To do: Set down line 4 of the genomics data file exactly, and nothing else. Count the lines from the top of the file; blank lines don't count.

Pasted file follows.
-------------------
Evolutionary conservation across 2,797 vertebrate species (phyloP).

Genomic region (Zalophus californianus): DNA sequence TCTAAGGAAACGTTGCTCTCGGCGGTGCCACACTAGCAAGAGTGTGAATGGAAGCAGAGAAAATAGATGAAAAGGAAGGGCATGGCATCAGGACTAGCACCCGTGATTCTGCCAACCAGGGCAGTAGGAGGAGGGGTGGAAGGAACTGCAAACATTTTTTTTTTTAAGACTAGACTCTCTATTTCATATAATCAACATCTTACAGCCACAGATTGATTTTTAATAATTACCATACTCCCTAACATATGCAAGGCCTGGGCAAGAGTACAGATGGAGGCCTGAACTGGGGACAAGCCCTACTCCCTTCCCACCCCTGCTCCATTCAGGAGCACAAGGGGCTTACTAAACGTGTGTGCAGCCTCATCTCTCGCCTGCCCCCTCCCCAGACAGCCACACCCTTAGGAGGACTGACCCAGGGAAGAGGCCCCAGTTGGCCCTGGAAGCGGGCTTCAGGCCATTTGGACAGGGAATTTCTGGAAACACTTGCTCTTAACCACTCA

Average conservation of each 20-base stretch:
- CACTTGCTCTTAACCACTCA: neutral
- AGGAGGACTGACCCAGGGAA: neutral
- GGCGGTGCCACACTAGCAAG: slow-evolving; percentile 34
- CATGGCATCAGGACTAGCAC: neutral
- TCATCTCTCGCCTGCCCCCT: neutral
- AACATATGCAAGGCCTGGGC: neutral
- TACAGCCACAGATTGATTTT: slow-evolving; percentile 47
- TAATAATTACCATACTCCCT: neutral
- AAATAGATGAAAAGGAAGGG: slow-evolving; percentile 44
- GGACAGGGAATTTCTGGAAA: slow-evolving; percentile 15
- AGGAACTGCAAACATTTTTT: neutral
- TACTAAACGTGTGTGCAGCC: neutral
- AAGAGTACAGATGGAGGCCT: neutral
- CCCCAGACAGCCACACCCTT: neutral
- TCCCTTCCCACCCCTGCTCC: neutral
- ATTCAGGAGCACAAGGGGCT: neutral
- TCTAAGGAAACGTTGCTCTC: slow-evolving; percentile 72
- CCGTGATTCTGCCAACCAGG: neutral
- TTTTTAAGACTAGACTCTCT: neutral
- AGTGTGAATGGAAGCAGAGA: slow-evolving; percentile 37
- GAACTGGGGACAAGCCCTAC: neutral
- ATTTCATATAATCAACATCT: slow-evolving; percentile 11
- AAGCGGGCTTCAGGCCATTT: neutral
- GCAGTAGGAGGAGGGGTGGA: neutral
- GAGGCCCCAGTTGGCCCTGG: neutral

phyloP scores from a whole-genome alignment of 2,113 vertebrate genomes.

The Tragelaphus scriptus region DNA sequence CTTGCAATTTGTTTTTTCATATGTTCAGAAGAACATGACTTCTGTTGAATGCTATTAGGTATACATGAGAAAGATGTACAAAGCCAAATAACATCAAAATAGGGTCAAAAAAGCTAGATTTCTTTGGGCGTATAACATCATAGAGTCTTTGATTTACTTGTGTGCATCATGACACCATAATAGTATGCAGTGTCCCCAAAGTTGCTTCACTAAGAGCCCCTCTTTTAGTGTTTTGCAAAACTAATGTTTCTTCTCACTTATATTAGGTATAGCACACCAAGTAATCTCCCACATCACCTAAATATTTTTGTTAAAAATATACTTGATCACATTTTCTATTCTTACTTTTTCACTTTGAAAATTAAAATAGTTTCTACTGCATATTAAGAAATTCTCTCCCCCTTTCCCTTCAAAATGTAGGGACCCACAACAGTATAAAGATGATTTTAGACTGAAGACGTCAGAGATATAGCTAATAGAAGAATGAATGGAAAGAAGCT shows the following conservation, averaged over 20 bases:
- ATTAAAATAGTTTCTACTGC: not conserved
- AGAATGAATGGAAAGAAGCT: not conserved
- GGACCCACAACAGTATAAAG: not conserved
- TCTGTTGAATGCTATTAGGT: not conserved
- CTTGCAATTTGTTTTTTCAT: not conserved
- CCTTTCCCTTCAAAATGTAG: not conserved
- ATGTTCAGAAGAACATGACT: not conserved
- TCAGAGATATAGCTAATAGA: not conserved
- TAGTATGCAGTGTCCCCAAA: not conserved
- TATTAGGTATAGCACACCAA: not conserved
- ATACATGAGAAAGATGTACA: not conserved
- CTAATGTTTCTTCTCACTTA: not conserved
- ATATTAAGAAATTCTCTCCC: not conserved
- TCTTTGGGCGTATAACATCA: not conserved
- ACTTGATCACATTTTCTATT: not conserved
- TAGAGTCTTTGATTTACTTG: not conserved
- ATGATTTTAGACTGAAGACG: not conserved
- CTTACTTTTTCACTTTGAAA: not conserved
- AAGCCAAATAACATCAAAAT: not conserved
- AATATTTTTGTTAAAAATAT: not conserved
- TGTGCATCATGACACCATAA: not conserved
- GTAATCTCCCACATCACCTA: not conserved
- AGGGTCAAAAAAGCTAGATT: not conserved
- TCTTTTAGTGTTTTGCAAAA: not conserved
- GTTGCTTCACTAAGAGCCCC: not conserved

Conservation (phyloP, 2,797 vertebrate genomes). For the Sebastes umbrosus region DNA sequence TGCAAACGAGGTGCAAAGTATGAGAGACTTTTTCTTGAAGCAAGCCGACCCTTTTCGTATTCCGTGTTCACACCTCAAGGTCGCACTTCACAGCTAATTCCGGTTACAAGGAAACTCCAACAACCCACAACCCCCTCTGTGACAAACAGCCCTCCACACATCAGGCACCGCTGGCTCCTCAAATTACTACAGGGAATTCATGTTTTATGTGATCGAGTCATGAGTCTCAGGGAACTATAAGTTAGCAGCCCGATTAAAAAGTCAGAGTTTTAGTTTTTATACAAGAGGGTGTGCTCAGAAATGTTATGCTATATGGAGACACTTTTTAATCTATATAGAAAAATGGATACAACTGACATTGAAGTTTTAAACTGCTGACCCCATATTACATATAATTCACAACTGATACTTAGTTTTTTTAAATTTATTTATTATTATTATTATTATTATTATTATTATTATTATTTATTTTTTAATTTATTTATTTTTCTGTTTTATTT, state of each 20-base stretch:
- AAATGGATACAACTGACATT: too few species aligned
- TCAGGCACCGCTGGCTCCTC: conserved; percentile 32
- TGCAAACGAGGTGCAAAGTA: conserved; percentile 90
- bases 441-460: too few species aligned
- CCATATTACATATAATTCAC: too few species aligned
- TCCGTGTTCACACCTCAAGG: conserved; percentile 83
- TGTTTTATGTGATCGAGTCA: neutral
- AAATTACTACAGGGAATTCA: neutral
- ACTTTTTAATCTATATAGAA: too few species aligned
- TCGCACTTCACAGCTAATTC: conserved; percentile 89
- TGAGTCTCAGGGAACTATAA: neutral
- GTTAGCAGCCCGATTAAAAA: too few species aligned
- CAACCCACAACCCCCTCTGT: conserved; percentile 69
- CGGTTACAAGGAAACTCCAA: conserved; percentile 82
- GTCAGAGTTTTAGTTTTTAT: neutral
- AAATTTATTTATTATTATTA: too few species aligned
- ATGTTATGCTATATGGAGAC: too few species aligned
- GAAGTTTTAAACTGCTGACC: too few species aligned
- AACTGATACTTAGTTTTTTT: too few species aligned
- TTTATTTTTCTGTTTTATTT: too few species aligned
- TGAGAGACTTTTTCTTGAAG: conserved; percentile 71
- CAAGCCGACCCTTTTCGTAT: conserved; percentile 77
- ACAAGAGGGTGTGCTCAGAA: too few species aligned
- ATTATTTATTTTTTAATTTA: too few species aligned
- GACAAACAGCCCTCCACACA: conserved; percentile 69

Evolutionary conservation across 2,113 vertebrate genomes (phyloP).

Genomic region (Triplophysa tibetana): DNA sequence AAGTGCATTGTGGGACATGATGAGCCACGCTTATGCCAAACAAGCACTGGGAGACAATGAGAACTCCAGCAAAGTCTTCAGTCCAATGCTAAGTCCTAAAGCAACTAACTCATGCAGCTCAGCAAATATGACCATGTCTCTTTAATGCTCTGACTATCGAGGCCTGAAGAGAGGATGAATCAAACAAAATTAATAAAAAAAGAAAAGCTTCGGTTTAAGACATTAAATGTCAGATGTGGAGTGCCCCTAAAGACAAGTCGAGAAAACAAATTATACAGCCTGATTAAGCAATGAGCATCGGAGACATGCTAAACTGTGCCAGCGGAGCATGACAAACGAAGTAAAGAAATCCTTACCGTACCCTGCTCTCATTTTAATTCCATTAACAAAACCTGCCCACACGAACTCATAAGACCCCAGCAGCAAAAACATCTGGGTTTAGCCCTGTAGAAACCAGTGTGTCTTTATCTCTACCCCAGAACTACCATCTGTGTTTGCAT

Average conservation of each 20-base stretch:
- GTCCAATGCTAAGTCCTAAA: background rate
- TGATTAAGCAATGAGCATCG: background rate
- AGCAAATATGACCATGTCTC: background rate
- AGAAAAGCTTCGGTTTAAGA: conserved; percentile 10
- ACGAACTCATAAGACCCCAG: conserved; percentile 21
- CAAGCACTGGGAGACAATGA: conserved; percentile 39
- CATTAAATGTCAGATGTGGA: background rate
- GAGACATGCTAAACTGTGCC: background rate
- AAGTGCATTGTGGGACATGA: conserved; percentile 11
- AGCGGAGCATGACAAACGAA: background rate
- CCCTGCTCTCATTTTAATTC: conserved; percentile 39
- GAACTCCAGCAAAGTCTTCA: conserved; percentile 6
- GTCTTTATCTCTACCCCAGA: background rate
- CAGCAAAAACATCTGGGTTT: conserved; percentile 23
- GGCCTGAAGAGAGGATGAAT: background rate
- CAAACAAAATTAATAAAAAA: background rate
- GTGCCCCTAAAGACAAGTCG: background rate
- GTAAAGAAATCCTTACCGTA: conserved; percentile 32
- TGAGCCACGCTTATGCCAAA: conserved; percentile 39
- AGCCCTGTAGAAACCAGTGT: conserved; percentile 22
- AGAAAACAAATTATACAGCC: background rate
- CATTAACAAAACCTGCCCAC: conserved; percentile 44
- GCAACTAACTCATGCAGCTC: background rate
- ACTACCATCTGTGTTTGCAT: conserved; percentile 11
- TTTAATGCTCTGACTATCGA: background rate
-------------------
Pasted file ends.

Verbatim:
- CACTTGCTCTTAACCACTCA: neutral